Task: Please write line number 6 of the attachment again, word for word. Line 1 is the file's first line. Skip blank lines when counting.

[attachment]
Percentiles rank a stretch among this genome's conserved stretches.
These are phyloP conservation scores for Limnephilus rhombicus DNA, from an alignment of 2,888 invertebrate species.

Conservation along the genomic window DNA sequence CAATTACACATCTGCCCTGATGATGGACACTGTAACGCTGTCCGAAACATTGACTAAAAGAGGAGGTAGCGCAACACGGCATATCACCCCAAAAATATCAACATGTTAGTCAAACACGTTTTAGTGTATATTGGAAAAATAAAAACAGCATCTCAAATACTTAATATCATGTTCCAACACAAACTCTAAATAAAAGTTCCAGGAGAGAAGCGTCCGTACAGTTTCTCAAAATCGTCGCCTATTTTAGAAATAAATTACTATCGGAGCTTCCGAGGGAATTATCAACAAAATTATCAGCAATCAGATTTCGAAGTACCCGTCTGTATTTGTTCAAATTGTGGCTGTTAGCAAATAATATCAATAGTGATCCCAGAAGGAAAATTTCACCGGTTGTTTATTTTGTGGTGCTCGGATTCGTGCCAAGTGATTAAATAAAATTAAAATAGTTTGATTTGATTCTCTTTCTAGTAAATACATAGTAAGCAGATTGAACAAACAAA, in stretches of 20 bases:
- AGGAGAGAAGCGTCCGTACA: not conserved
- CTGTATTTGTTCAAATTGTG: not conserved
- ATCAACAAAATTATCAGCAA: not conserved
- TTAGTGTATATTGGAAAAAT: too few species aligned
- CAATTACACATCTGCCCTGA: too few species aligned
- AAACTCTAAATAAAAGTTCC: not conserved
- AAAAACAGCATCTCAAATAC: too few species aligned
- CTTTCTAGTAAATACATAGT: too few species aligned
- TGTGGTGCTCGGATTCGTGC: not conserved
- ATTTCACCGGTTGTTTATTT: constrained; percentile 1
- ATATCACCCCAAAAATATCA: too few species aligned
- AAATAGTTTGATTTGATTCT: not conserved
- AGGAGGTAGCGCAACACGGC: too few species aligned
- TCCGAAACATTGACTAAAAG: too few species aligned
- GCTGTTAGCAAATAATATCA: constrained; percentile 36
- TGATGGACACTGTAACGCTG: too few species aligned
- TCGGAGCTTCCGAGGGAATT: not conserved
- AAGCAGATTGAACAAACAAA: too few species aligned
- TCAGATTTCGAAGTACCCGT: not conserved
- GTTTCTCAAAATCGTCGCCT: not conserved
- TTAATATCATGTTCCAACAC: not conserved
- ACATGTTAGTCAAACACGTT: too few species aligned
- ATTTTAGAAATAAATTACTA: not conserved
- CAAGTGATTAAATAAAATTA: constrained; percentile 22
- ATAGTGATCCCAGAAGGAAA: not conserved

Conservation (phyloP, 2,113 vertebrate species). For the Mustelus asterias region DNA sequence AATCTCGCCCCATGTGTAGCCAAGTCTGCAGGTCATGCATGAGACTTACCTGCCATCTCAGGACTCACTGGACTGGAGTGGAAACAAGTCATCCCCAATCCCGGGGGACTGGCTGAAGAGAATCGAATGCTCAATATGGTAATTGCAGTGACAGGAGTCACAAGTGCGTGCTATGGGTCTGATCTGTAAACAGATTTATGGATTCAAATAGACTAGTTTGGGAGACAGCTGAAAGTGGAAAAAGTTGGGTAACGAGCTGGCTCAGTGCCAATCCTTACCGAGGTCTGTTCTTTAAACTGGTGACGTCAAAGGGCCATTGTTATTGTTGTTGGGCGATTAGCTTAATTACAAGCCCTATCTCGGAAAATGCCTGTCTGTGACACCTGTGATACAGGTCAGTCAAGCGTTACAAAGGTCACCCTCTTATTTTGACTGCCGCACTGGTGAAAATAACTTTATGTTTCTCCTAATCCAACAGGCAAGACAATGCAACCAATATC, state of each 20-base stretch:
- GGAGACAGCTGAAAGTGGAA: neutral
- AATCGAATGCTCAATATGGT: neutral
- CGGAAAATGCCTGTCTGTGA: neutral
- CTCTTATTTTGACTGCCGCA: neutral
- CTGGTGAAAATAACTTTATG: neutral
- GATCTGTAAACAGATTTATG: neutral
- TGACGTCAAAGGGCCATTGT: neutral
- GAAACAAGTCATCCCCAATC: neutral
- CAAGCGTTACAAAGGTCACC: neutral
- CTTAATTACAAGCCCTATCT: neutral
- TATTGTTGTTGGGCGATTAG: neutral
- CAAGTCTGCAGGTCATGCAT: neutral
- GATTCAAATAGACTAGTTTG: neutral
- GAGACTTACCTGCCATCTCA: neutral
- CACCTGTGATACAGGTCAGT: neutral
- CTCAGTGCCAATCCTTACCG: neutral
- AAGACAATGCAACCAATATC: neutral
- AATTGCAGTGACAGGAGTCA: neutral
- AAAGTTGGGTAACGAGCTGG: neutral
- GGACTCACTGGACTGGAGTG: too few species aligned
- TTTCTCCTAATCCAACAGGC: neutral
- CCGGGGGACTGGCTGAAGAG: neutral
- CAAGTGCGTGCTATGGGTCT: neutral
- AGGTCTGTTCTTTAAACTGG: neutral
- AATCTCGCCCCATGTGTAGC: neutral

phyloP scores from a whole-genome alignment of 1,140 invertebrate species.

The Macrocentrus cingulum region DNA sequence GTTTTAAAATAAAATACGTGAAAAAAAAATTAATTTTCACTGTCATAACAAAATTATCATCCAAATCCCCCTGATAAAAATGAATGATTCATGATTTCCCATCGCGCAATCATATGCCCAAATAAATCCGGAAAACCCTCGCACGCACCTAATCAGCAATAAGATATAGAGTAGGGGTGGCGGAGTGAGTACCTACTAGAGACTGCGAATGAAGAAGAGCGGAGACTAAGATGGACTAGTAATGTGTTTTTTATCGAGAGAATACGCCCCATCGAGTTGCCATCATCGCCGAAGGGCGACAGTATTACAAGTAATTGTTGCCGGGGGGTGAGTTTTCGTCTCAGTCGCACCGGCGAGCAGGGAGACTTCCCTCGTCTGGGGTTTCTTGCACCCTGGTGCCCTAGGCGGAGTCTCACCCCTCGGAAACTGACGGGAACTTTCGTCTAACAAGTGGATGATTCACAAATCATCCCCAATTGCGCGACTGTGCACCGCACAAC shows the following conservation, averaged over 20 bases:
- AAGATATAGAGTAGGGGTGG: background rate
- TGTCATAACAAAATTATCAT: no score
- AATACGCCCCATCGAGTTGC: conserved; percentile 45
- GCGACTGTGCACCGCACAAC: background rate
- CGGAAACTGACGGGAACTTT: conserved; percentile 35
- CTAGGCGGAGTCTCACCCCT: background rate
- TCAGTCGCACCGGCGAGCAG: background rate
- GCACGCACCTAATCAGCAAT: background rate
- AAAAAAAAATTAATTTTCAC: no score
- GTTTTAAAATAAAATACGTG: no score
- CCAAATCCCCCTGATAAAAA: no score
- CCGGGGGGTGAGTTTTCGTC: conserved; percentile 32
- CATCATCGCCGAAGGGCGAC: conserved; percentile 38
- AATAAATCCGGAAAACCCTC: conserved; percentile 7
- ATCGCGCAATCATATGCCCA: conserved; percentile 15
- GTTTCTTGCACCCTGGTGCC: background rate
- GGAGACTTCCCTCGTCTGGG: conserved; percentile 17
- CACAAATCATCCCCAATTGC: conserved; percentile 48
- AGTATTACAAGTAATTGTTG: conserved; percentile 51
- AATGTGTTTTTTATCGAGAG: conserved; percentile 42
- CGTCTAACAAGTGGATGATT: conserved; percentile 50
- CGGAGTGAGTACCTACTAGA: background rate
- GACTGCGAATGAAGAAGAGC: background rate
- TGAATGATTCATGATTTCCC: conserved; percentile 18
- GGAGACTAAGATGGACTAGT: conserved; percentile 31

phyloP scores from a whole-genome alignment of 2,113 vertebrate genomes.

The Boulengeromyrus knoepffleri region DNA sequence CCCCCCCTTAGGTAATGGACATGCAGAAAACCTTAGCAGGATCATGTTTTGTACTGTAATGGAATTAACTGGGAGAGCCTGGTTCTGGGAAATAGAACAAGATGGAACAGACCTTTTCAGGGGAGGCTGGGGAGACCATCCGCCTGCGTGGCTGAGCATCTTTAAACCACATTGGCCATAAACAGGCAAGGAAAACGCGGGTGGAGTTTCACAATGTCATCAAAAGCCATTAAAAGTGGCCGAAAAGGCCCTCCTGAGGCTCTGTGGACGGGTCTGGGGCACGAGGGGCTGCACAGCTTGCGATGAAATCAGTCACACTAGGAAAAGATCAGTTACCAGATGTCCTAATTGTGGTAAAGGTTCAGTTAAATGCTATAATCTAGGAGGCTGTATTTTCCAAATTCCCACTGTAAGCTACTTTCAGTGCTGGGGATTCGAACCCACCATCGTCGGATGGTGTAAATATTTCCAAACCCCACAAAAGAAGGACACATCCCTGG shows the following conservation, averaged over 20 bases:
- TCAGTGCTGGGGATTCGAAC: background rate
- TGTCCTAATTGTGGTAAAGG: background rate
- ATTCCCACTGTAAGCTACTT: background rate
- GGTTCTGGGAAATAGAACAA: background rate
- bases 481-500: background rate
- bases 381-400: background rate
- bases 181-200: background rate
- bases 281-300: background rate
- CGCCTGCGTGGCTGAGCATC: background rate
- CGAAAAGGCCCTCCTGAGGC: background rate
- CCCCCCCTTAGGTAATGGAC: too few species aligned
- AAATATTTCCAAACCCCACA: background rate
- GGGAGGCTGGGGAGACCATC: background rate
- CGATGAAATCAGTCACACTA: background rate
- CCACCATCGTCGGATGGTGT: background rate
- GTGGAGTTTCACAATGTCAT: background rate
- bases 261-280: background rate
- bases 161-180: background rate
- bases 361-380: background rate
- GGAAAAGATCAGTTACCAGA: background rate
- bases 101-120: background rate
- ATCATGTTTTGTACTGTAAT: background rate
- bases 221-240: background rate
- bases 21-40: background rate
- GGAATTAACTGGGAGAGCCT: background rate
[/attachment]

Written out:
- ATCAACAAAATTATCAGCAA: not conserved